Michele Beck, director of the Utah Committee on Consumer Services, was one of three who testified that the bill would be unfair to ratepayers, since it directs the Public Service Commission to move forward with the program without regard to its impacts on ratepayers and fuel-market fairness.
She predicted residential fuel bills would go up between $1 and $5 a year to subsidize the new network of fueling stations, loans and other incentives. And costs would likely go up over time.
"I think we need to find another funding solution," she told the panel, saying that ratepayers would be forced to fund below-cost fuel stations and conventional gas-station operators would face subsidized competition from Questar. "This bill isn't quite ready yet."
Department of Environmental Quality Director Amanda Smith was on hand for the hearing and praised the measure for helping to diversify the state's car and truck fleet with cleaner-emission vehicles.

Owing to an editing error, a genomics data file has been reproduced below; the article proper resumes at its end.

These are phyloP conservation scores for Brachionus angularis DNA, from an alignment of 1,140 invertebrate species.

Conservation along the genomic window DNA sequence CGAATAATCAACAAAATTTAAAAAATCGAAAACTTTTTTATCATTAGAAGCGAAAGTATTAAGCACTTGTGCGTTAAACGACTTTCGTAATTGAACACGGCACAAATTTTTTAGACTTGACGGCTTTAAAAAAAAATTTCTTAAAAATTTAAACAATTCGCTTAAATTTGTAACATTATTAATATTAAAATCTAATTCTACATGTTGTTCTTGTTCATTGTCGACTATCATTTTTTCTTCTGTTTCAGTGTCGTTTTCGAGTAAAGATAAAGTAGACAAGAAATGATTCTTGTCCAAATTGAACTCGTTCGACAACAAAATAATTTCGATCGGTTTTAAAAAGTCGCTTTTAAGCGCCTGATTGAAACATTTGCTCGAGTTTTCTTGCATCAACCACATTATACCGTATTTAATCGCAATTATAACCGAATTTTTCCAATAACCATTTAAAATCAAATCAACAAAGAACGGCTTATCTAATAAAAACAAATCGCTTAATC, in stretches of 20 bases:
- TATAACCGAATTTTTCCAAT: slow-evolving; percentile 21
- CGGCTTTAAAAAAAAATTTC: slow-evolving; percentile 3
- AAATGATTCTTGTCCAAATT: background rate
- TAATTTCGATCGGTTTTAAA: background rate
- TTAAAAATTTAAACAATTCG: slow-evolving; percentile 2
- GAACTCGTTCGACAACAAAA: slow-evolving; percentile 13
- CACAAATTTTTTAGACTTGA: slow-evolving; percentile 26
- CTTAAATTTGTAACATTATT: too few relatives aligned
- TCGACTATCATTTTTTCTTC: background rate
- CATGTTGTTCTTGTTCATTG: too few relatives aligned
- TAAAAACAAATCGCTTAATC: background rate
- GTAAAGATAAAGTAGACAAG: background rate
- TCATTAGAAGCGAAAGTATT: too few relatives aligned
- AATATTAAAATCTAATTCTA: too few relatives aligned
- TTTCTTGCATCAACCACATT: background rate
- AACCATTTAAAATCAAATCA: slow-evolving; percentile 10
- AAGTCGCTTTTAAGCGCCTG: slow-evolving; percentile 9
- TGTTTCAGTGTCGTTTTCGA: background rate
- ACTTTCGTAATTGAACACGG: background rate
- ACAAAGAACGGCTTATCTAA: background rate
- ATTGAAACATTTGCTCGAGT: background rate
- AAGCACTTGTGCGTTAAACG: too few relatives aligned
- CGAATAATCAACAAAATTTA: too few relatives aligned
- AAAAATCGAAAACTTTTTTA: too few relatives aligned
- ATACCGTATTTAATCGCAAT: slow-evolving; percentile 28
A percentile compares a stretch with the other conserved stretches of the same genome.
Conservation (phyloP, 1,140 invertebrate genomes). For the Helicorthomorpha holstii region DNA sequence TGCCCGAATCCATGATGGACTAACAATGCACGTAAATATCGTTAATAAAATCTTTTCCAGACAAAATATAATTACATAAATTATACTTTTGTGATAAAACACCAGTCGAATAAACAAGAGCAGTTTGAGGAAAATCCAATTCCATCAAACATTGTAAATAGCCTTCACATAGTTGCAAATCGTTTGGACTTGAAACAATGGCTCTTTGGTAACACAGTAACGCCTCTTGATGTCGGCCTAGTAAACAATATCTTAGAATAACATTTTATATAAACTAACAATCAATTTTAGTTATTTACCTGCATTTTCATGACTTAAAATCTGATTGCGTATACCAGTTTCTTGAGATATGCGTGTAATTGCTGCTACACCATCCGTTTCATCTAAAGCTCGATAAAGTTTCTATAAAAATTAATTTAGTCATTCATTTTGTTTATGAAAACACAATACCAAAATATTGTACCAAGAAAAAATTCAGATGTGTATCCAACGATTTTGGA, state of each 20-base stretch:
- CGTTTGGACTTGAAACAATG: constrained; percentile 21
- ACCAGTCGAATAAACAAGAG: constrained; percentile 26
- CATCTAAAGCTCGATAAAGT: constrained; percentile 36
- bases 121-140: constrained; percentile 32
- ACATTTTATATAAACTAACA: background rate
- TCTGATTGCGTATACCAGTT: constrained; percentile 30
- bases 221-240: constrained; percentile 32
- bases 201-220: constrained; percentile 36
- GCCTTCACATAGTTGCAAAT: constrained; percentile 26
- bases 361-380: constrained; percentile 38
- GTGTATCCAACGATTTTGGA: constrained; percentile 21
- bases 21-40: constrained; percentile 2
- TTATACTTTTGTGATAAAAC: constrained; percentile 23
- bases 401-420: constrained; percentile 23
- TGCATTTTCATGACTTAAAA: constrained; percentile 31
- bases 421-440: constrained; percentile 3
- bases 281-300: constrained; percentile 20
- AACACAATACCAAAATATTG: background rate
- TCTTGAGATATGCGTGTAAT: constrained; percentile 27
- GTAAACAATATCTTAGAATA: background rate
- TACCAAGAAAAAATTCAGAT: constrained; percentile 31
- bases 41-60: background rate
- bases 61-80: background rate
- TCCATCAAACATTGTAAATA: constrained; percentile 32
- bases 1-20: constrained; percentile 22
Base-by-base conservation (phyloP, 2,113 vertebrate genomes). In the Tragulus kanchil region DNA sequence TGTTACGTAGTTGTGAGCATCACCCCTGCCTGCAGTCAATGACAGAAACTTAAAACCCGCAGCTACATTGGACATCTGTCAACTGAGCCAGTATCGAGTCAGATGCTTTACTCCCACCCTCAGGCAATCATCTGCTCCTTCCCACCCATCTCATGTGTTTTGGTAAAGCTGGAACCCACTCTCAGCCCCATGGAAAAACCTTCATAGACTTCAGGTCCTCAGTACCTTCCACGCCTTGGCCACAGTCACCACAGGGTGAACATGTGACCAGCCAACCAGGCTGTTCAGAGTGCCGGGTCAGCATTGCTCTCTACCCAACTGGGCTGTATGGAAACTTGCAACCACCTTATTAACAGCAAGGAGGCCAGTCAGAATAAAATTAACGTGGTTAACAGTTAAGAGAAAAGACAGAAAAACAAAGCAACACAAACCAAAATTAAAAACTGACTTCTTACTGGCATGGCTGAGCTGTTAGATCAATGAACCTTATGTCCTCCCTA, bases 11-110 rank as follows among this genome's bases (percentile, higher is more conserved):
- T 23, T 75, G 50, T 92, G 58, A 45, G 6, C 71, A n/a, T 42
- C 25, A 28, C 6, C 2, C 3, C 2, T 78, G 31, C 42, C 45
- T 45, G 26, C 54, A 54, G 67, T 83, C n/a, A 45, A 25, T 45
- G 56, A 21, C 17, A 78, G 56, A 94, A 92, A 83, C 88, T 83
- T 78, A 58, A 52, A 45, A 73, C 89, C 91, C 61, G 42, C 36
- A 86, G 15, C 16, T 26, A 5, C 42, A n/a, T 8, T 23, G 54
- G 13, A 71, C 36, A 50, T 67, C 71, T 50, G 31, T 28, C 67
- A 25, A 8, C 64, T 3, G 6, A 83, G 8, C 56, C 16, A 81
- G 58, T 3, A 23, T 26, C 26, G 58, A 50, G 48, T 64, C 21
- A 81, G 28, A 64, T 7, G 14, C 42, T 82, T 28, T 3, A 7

About 880,000 cars are driven in Salt Lake County on a typical day roughly 2,000 of them run on natural gas.
Adams indicated the PSC will vet the program, which promises to save money for schools and others who use the Utah-produced fuel. It also addresses the air-pollution that plagued northern valleys and triggered many constituent complaints that lawmakers have fielded this year.
"I fully expect people to come up and say I want clean air but I don't want to pay for it," he told the committee, noting that people who feel too burdened by the added expense will rally against it on the Capitol steps. "We have a commitment to the citizens of state of Utah."